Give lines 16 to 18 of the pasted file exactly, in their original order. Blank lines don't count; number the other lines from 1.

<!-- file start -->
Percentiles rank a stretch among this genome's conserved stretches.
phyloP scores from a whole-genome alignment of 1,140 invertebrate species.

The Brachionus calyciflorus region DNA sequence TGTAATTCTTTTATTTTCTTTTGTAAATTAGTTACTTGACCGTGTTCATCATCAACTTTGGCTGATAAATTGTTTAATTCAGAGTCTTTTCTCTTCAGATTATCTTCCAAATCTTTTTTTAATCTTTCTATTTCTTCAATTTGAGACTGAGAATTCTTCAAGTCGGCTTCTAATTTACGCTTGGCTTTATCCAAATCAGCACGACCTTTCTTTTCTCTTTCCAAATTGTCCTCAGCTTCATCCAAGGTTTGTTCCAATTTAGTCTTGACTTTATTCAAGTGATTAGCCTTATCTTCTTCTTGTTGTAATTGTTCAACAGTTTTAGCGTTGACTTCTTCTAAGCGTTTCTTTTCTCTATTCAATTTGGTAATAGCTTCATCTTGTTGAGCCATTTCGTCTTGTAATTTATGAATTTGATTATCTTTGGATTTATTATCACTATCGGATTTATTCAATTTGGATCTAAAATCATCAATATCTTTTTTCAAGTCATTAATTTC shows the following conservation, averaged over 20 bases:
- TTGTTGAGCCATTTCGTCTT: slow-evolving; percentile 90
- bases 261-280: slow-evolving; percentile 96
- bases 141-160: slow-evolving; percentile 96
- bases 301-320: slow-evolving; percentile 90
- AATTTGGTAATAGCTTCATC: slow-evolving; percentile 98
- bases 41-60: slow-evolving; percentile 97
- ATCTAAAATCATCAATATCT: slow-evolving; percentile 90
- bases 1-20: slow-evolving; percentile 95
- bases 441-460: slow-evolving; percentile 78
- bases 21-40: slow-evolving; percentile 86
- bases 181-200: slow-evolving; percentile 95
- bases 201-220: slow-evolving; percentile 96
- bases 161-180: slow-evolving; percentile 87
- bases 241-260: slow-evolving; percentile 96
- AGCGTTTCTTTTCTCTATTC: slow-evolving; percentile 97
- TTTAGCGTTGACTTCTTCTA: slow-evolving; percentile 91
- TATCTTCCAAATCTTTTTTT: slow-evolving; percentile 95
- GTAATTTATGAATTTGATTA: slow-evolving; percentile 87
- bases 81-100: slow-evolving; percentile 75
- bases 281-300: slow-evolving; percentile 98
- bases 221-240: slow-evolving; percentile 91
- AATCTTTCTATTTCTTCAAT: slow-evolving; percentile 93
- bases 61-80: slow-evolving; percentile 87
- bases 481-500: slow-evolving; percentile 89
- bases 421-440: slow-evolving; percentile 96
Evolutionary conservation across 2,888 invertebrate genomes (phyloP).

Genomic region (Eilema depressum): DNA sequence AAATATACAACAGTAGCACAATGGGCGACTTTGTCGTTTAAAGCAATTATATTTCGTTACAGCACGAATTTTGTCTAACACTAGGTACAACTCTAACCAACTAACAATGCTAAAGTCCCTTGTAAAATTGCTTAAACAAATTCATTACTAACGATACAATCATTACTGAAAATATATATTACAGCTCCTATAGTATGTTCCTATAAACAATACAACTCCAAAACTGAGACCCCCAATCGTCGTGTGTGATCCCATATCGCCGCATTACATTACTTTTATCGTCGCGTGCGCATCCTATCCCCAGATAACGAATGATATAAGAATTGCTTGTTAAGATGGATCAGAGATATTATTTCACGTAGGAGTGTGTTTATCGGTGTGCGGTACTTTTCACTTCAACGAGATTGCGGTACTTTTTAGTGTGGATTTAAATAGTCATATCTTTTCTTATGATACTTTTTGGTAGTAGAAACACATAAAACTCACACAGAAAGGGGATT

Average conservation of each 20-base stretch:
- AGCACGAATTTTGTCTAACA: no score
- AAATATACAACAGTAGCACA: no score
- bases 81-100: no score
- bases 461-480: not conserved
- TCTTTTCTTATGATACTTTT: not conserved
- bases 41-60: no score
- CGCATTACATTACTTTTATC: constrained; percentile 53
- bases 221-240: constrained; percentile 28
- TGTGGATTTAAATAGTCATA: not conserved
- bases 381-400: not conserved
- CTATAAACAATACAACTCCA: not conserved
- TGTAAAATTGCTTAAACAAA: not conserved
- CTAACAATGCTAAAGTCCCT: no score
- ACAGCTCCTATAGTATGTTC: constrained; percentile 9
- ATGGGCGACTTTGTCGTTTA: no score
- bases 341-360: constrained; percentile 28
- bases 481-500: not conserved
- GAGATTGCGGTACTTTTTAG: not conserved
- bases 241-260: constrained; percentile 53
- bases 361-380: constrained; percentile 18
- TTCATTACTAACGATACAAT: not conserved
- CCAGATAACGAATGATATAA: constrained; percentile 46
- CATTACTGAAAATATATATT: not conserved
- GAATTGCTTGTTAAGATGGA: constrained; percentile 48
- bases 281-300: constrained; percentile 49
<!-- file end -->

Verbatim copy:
- bases 161-180: slow-evolving; percentile 87
- bases 241-260: slow-evolving; percentile 96
- AGCGTTTCTTTTCTCTATTC: slow-evolving; percentile 97